• Update content to make it relevant and timely:
  • Check and correct references to insure all information is current and correct.
  • Delete or edit references to defunct businesses, technologies, etc.
  • Update references to current trends, especially in-the-moment trends in fashion, seasons, humor, etc.
  • Clean up time-based references that are relative to the post date (“it’s been 2 years since…” etc.)
  • Change tense where applicable (e.g. change “is” to “was”).
  • Consider adding a blurb at the top of the blog to note the update.

Tune up the SEO:

  • Add in newly relevant keywords where possible. There may be new terms that are relevant to your content now that were not in use when you first posted.
  • Update on-page optimization where applicable (meta-description, image alt tags, etc.).
  • Consider adding new images to update the visual appeal, especially the thumbnail. This may draw in people who have read the old content but pass over the new version because they associate the image with the old content.
  • Consider publishing in a second format, e.g. a video version. Two versions are better than one.

Recycle the Bad Stuff

There may be some old blog posts that are just no longer relevant and beyond saving. If you have blog posts like these, then you may want to consider deleting them. However, you might still be able to benefit from them. Write a brand-new blog post that is somewhat related to your old, useless one. Then delete your old one, but 301 redirect the URL of your old post to the URL of your new one.

Promote the “New” Old Content

  • Repost updated blogs. Don’t be shy about treating the “old” content just like the new stuff. It will be new to much of your audience.
  • Promote the strong performers. Don’t assume it’s repetitive to your audience. Again, many people in your audience might not have seen the original version.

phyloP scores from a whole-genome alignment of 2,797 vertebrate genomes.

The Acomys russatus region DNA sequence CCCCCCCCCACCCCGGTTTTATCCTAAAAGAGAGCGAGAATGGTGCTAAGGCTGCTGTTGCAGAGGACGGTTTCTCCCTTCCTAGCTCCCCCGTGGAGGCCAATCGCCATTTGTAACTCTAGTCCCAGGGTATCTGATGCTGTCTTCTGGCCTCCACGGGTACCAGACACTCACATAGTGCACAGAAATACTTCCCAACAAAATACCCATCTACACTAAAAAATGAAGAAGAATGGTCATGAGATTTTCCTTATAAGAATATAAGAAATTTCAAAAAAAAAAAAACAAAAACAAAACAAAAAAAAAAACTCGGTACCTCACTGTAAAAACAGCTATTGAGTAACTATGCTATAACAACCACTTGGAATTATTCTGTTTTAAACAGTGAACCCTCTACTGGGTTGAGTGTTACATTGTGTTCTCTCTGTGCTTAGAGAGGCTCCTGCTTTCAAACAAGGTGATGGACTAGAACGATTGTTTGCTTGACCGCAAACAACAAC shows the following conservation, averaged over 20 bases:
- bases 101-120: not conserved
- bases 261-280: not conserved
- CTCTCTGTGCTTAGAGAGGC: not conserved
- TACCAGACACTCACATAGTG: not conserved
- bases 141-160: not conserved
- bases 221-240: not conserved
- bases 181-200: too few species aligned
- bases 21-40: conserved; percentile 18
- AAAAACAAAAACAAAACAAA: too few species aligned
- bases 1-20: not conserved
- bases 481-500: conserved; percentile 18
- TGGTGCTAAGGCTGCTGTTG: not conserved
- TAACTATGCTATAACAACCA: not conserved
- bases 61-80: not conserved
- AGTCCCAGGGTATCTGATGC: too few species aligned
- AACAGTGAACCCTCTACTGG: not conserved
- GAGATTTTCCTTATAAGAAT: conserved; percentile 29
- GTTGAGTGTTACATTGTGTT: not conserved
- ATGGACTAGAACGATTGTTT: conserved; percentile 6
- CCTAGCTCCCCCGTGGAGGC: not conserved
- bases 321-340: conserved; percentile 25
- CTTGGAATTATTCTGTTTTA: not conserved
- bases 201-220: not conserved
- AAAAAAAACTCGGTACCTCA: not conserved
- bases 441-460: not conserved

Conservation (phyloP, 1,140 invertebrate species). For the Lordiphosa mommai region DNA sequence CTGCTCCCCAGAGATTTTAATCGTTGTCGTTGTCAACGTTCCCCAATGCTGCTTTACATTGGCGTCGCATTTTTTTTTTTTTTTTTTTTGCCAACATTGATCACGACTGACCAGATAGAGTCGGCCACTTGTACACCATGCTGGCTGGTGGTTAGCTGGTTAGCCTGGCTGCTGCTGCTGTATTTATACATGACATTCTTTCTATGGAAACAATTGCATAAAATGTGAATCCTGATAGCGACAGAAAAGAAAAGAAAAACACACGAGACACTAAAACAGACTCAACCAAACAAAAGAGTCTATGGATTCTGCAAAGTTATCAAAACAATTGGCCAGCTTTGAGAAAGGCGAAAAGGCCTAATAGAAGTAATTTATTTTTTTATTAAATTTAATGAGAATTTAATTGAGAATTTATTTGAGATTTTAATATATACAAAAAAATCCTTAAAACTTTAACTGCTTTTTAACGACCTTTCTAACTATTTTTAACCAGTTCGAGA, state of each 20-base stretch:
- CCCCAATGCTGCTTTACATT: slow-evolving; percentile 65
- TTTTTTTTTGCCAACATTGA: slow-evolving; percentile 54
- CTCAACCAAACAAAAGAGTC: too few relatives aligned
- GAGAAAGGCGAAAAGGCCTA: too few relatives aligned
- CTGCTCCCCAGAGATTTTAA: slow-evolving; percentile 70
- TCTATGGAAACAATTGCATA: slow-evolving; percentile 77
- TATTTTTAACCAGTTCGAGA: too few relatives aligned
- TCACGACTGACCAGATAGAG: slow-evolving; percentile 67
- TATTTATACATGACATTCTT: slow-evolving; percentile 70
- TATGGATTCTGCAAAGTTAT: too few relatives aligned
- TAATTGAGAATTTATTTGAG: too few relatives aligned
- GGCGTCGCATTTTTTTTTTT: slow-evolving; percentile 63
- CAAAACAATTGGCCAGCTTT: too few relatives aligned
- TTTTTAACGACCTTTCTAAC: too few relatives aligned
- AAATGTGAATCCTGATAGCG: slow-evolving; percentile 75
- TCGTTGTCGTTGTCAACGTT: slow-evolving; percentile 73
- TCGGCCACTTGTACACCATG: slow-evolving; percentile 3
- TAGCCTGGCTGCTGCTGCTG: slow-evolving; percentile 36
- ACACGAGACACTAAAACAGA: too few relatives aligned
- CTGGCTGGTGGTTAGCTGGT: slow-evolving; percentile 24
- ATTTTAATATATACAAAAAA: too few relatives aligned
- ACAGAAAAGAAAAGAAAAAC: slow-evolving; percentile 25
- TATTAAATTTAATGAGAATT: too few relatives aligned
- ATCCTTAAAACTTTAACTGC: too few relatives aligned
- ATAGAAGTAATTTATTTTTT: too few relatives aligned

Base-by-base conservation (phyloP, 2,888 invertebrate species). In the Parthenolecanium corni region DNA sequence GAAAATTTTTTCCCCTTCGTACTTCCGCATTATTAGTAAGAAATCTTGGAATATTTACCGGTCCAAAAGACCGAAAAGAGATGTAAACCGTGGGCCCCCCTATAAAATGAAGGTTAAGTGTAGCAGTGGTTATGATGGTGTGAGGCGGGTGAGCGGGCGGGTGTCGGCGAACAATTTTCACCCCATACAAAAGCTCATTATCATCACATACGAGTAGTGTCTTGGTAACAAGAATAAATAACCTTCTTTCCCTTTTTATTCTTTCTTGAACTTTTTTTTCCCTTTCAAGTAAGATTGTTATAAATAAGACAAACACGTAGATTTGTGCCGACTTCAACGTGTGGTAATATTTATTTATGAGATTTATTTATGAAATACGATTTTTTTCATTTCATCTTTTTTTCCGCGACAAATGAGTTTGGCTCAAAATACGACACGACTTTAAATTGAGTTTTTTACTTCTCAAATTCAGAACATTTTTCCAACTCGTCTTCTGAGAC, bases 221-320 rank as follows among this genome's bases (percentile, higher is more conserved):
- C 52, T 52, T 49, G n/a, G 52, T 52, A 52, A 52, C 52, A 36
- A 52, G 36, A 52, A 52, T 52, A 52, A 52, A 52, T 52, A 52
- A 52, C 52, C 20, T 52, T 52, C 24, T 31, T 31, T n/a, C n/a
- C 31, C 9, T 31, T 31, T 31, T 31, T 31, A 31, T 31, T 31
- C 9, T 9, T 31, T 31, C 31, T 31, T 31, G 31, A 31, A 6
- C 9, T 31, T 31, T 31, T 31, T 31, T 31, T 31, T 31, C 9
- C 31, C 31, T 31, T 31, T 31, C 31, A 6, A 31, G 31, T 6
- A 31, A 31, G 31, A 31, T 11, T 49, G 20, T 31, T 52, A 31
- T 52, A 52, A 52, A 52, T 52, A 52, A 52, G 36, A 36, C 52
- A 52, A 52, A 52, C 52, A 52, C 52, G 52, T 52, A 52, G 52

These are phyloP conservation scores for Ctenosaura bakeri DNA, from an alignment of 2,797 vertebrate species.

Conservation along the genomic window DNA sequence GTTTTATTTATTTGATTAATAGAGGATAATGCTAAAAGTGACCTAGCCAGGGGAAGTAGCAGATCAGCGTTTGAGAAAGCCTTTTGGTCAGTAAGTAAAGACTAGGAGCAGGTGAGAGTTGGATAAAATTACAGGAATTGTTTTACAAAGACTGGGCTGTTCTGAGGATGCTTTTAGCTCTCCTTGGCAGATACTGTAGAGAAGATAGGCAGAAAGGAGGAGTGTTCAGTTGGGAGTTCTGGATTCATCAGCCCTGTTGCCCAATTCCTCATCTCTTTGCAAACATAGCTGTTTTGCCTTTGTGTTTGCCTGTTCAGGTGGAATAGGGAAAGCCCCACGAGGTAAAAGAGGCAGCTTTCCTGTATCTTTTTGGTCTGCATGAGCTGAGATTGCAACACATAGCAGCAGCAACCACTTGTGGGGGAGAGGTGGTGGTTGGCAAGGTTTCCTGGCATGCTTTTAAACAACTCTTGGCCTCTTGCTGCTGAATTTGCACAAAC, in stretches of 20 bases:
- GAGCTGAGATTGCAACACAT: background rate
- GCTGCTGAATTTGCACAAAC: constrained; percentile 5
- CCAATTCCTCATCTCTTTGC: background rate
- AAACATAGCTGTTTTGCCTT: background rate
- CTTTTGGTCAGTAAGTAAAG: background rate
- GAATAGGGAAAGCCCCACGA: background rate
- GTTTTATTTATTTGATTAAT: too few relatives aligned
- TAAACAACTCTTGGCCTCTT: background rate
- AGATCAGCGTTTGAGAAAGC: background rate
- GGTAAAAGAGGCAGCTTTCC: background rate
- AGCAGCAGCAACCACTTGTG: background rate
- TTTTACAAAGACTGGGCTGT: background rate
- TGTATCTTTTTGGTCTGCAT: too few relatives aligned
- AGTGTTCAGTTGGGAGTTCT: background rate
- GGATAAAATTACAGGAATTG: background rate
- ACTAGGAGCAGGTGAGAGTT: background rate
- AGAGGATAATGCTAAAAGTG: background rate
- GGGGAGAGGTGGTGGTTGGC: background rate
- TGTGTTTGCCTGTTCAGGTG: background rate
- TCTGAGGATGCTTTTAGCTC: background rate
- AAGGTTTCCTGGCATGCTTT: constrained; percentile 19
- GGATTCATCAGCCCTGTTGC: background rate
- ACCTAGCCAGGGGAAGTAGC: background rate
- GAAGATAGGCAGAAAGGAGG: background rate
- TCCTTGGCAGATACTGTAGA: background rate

Long Term

  • Focus on core aspects of your subject matter. Almost every subject has “fundamentals” that either don’t change or change only marginally over time.
  • Avoid transient social trends (e.g. the latest fashion or music craze), if possible because they go from highly relevant to embarrassing with the snap of a finger.
  • Emphasize absolute references over relative ones.

Set an expiration date for your content:

  • Set a default expire date for all blog posts. Not to delete them, only to put them in review.
  • Set a local expire date for blogs with a shorter shelf life (e.g. highly topical posts).
  • Create a Content Review/Refresh Process
  • Do regular reviews: Whether weekly, monthly, or quarterly—set a timetable for a review and evaluation of all expired content.
  • Check your Google Analytics: Check for high and low page view performers among your blogs. Flag old blogs that are being frequently viewed for possible refresh or repost. Flag low performers for deletion.
  • Check incoming links: Identify all links that point to your old posts and evaluate the links for quality and relevance.
  • Search-test your blog: Do searches on your blog with current, relevant keywords. Search trends change over time. Old blogs may show up in newly popular searches, and may be candidates for refresh/repost.
  • Delete sparingly: Only delete posts that are outdated and damaging to your brand.

Final Thoughts

Just like a plan to clean out and organize your personal stuff, don’t be afraid to dive into your website an and do the same. Proper blog maintenance is a valuable step in the ladder to success.